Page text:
# Question #24fe2

##### 1 Answer

#### Explanation:

The idea here is that you need to use the ideal gas law to determine how many *moles* of gas you have in that sample.

Once you know how many moles you get in *molar mass*.

So, the ideal gas law equation looks like this

#PV = nRT" "# , where

*ideal gas constant*, equal to

Rearrange this equation to find the number of moles of gas you have in that sample under those specific conditions for pressure and temperature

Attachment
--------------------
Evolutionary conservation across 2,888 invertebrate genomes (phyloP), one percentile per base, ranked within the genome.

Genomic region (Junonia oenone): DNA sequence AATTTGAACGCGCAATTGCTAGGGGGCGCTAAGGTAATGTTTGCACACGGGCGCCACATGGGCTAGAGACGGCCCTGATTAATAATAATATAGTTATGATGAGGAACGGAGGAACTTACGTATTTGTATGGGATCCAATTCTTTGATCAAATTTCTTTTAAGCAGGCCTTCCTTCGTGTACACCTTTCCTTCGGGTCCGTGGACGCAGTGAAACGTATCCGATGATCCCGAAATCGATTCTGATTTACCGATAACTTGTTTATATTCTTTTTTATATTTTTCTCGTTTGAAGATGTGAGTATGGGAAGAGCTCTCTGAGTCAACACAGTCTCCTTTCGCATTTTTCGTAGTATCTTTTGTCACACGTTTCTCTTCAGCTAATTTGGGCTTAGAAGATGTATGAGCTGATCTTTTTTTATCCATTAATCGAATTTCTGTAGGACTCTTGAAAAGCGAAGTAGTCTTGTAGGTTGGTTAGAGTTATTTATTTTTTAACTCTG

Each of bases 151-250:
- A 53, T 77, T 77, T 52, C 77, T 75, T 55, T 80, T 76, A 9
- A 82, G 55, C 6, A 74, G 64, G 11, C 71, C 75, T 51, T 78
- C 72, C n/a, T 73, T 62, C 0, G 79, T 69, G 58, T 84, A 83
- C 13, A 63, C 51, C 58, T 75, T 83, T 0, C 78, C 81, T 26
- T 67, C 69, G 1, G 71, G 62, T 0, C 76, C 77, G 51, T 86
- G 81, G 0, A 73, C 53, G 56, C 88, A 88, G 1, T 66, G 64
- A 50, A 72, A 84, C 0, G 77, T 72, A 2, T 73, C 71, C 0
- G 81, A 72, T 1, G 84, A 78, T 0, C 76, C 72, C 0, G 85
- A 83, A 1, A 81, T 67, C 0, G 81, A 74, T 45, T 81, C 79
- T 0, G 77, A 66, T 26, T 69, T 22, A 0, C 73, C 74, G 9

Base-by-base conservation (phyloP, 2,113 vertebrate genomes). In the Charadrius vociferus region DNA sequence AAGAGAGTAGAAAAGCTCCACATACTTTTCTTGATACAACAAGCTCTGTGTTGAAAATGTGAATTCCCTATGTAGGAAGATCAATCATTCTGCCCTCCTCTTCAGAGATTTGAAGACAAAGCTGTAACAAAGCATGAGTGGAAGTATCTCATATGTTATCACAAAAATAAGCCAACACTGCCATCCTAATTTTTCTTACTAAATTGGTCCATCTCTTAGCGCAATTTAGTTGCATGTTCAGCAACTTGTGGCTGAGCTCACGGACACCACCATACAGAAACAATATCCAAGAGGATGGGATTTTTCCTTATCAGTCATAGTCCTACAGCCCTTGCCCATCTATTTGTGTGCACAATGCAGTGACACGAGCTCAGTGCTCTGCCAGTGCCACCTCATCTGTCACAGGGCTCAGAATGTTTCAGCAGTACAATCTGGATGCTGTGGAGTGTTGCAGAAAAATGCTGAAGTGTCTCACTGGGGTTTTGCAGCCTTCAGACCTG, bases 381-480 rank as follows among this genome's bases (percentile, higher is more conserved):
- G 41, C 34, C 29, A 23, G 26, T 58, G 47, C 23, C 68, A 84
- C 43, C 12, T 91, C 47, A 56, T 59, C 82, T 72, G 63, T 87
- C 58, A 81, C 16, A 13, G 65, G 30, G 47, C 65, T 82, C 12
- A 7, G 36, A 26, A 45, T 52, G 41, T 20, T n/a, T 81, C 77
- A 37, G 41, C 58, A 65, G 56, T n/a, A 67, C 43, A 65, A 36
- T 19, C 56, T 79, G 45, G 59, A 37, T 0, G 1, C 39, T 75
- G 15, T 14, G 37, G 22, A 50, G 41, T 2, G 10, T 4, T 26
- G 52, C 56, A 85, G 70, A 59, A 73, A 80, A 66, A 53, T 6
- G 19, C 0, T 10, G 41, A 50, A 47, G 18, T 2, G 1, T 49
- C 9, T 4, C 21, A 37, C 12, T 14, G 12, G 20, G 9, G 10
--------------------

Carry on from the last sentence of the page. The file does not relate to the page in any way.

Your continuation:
#n = (PV)/(RT)#

#n = (1.30color(red)(cancel(color(black)("atm"))) * 825 * 10^-3color(red)(cancel(color(black)("L"))))/(0.082(color(red)(cancel(color(black)("atm"))) * color(red)(cancel(color(black)("L"))))/("mol" * color(red)(cancel(color(black)("K")))) * (273.15 + 19)color(red)(cancel(color(black)("K")))) = "0.04477 moles"#

The **molar mass** of a substance tells you what the mass of **one mole** of that substance is. In yur case, you have

#M_"M" = m/n#

#M_"M" = "0.742 g"/"0.04477 moles" = "16.57 g/mol"#

I'll leave the answer rounded to three sig figs

#M_"M" = color(green)("16.6 g/mol")#